During the First World War Carte served in the Royal Navy, and his plans for reviving the operas in London proceeded slowly.[n 6] By the end of the war he had reorganised the whole structure of the opera company, assembled new artists and staff and had planned the redressing and restaging of many of the operas.[23] After the war he put his plans into effect. In an interview in The Observer in August 1919 he set out his policy for staging the operas: "They will be played precisely in their original form, without any alteration to the words, or any attempt to bring them up to date."[24] This uncompromising declaration was modified in a later interview in which he said, "the plays are all being restaged ... Gilbert's words will be unaltered, though there will be some freshness in the method of rendering them. Artists must have scope for their individuality, and new singers cannot be tied down to imitate slavishly those who made successes in the old days."[25]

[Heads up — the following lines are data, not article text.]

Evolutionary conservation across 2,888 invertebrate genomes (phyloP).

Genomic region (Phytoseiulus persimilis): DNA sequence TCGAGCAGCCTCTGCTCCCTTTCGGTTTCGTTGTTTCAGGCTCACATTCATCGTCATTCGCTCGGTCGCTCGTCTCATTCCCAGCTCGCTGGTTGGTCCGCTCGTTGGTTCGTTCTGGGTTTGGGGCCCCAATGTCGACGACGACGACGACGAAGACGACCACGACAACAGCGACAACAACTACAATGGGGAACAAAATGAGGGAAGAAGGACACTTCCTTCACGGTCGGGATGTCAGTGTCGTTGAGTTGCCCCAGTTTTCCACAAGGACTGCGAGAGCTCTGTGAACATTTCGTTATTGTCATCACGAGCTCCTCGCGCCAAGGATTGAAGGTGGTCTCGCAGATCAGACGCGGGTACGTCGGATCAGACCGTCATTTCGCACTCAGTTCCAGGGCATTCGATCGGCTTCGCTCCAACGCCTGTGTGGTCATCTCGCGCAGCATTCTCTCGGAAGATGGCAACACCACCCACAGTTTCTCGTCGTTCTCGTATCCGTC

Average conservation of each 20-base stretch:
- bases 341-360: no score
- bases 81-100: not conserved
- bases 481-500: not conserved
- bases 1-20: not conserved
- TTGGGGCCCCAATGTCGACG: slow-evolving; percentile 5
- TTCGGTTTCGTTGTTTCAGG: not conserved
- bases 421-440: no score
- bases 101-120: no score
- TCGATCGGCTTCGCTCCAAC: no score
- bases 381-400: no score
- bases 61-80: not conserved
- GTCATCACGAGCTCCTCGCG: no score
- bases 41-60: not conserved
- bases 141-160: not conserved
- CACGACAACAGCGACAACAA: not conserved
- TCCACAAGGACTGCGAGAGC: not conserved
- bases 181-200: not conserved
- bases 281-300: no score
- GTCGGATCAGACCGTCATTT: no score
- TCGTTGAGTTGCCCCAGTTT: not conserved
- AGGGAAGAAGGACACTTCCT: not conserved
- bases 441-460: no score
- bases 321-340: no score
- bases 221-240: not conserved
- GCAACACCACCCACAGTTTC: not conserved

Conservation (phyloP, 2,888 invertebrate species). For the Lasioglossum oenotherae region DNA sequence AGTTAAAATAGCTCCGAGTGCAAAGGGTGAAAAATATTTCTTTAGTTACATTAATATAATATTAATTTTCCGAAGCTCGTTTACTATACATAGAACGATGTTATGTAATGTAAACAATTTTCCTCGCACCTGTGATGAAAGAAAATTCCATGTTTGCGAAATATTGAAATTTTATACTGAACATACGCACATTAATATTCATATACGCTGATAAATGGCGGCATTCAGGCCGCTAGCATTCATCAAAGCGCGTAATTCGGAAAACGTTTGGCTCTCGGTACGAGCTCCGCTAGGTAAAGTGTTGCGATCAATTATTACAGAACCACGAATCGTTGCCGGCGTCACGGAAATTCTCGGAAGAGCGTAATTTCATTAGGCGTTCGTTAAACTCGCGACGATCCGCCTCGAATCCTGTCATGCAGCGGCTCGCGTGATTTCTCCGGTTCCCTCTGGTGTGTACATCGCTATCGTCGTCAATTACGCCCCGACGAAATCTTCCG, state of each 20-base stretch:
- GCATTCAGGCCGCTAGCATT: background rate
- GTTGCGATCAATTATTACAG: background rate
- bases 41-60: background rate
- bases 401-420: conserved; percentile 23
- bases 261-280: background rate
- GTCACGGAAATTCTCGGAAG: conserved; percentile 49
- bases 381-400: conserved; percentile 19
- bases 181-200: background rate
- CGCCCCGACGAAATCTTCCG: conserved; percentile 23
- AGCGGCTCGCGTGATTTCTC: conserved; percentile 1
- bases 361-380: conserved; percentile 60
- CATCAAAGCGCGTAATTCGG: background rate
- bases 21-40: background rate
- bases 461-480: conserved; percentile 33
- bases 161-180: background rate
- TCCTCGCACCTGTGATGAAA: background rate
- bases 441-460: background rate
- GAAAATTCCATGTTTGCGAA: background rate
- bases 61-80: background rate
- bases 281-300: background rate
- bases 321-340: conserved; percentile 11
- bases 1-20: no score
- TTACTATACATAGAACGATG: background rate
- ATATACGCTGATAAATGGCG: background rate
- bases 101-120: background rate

Carte's first London season, at the Prince's Theatre, 1919–20, featured ten of the thirteen extant Gilbert and Sullivan operas. It did not include Ruddigore, Utopia, Limited or The Grand Duke.[26] Princess Ida had its first London performances since the original 1883 production.[27][n 7] The new productions retained the text and music of the original 1870s and 1880s productions, and Gordon preserved much of Gilbert's original direction. As his father and stepmother had done, Carte licensed the operas to the J. C. Williamson company and to amateur groups, but he required all licensees to present them in approved productions that closely followed the libretto, score and D'Oyly Carte production stagings.[30] In an interview with The Times in 1922, Carte said that the Savoy "tradition" was an expression that was frequently misunderstood: "It did not by any means imply any hidebound stage 'business' or an attempt to standardize the performances of artists so as to check their individual method of expression. All that it implied, in his view, was the highest possible standard of production – with especial attention to clear enunciation . . . Many people seemed to think that Gilbert believed in absolutely set methods but this was not by any means the case. He did not hesitate to alter productions when they were revived."[31]